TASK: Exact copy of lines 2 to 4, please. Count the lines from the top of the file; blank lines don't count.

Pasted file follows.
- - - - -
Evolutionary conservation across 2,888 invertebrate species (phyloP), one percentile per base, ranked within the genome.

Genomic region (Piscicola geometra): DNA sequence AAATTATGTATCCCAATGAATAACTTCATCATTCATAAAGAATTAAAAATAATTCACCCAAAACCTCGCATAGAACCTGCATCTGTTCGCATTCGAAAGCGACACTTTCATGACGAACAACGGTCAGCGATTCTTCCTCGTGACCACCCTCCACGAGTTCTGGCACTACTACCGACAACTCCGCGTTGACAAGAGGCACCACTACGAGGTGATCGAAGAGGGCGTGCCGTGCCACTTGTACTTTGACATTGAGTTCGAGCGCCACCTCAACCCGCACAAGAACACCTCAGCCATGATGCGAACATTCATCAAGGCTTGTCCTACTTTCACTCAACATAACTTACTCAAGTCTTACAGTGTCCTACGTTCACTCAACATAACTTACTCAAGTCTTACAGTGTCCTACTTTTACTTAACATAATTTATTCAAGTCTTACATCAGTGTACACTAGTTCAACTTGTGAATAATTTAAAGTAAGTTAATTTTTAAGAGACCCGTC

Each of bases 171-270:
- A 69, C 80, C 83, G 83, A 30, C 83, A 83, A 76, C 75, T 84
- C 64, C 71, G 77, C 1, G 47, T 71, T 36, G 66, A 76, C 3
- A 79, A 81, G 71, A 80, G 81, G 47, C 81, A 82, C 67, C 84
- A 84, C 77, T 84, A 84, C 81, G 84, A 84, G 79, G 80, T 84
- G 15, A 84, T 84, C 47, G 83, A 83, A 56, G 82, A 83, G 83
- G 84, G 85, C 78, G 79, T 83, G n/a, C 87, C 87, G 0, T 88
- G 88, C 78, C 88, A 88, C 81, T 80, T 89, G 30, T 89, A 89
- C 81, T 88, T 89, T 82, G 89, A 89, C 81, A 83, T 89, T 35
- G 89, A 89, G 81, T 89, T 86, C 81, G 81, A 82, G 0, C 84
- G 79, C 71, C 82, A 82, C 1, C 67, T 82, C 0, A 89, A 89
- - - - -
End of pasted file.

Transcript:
Genomic region (Piscicola geometra): DNA sequence AAATTATGTATCCCAATGAATAACTTCATCATTCATAAAGAATTAAAAATAATTCACCCAAAACCTCGCATAGAACCTGCATCTGTTCGCATTCGAAAGCGACACTTTCATGACGAACAACGGTCAGCGATTCTTCCTCGTGACCACCCTCCACGAGTTCTGGCACTACTACCGACAACTCCGCGTTGACAAGAGGCACCACTACGAGGTGATCGAAGAGGGCGTGCCGTGCCACTTGTACTTTGACATTGAGTTCGAGCGCCACCTCAACCCGCACAAGAACACCTCAGCCATGATGCGAACATTCATCAAGGCTTGTCCTACTTTCACTCAACATAACTTACTCAAGTCTTACAGTGTCCTACGTTCACTCAACATAACTTACTCAAGTCTTACAGTGTCCTACTTTTACTTAACATAATTTATTCAAGTCTTACATCAGTGTACACTAGTTCAACTTGTGAATAATTTAAAGTAAGTTAATTTTTAAGAGACCCGTC

Each of bases 171-270:
- A 69, C 80, C 83, G 83, A 30, C 83, A 83, A 76, C 75, T 84